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Okay, I have a problem with my code. I want to make some sort of grid like game using imageViewers, but when the method that changes the pictures which the imageViewers how, it only updates the screen/imageviewers once it is finished executing, not when the line that does it is actually executed. I has a method with an infinite loop in it and it changes the pictures of the imageViewers as you press buttons. The buttons call methods which change a boolean variable to true, so the main game loop knows whats been pressed by constantly checking if certain variables are true. But because the game loop never ends the screen is never updated. Is there a way to update what's on the screen during execution?

I am using this code to change the imageViewers contents:

     UIImage * white = [UIImage imageNamed: @"White.png"];
     UIImage * blue = [UIImage imageNamed: @"Blue.png"];
     int tagInt=1;
     for (int y = 0;y<10;y++){
         for (int x = 0;x<10;x++){
             UIImageView *imageView;
             imageView = [[UIImageView alloc] initWithImage:white];                 imageView.frame =CGRectMake(x*32,y*37,32,37);
             imageView.image = white;
             imageView.tag=tagInt;
             [self.view addSubview:imageView];
             tagInt++;
         }
     }
     for (int u = 1;u<20;u++){
         [NSThread sleepForTimeInterval:(1)];   
         UIImageView *g = (UIImageView*)[self.view viewWithTag:u];
         g.image =blue;
     }

This is a contrived example, because my actual code is too long, but has the same problem. It only updates on-screen after the last for loop (this delays/thread-sleep commands) finishes, not as the lines of code execute.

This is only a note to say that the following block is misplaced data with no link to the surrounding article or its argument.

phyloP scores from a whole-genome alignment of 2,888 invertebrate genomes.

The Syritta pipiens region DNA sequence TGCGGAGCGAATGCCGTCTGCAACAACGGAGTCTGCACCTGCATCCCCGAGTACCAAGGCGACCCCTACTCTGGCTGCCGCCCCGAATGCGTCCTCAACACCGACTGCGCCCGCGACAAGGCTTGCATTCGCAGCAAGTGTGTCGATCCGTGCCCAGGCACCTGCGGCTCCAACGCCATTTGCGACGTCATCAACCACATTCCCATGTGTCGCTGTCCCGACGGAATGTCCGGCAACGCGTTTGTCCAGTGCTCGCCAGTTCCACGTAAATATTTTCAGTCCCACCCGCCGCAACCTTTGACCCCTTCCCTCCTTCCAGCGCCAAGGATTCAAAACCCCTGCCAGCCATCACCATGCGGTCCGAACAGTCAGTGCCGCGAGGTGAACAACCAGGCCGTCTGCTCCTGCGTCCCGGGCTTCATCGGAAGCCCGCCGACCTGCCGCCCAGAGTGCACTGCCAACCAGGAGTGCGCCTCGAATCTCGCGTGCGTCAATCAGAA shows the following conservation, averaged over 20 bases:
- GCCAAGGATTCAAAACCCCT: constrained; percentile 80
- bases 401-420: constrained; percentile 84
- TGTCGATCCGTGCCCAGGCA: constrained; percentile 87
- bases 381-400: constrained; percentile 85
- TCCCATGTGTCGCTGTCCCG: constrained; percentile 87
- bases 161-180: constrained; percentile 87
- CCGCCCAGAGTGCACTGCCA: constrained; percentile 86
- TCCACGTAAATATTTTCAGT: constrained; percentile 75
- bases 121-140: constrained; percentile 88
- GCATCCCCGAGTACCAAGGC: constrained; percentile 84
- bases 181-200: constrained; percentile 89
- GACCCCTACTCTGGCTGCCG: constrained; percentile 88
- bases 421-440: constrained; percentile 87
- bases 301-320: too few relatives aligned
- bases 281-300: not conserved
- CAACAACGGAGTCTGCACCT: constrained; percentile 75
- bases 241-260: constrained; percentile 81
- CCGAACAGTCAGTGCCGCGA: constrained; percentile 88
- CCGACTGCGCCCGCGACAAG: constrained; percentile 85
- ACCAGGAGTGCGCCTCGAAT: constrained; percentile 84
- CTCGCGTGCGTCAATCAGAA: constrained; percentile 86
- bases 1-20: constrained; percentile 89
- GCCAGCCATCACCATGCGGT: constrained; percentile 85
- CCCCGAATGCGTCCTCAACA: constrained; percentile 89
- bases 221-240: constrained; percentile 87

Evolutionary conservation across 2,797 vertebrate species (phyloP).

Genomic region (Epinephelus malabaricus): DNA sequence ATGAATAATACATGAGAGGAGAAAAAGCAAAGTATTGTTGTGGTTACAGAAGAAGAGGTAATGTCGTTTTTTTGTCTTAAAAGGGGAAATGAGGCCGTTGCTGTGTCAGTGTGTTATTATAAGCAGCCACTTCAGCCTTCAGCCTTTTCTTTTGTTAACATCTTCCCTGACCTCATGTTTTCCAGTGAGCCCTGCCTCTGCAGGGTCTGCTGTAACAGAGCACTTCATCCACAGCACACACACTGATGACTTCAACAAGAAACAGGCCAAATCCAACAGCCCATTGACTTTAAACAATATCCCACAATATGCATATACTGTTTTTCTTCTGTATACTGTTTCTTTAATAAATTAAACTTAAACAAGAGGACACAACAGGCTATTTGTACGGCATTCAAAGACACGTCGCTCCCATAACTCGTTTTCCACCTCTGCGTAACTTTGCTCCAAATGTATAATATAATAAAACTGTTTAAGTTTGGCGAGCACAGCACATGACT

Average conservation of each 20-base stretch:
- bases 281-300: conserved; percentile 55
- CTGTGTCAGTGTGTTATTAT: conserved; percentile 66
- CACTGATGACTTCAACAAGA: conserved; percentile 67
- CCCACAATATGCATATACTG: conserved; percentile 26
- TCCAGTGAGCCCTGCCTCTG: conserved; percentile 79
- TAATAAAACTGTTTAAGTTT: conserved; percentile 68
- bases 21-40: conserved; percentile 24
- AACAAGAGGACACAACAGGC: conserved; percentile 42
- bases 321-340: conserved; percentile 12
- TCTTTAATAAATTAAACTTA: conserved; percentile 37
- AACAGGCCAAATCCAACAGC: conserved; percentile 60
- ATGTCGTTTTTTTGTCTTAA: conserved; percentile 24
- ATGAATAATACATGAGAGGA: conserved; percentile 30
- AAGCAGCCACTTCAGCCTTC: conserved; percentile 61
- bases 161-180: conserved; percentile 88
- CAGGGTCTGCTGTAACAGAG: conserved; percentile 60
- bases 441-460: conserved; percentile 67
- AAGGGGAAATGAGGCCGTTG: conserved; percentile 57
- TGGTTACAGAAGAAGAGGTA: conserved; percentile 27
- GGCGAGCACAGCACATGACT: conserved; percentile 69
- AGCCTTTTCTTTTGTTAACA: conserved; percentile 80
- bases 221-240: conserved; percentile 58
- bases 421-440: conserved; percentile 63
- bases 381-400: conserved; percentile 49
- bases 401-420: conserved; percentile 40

EDIT: Here is the project if you want any context: https://www.dropbox.com/s/cvefllnhgj0tp6g/Stacker.zip

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Why can't you check what variables are true in your button methods and change your image views accordingly in the button method –  jammycoder Aug 22 '12 at 19:14
    
Good idea, I suppose that would make more sense. Although the image views are still changing even when no buttons are being pressed. So this alone won't solve my problem. it would however if my games was different in nature :). –  Greg Cawthorne Aug 22 '12 at 21:58

2 Answers 2

up vote 3 down vote accepted

In iOS, all UI related stuff is done in the main (UI) thread. If you have an operation that blocks the ui thread - which means, it keeps the thread busy as you do - no view update will occur. So you will have to change your code that way, that you have a "updateView" method which changes the image views' content. This method will have to be called on a regular base, e.g. by using an NSTimer instance: https://developer.apple.com/documentation/Cocoa/Reference/Foundation/Classes/nstimer_Class/Reference/NSTimer.html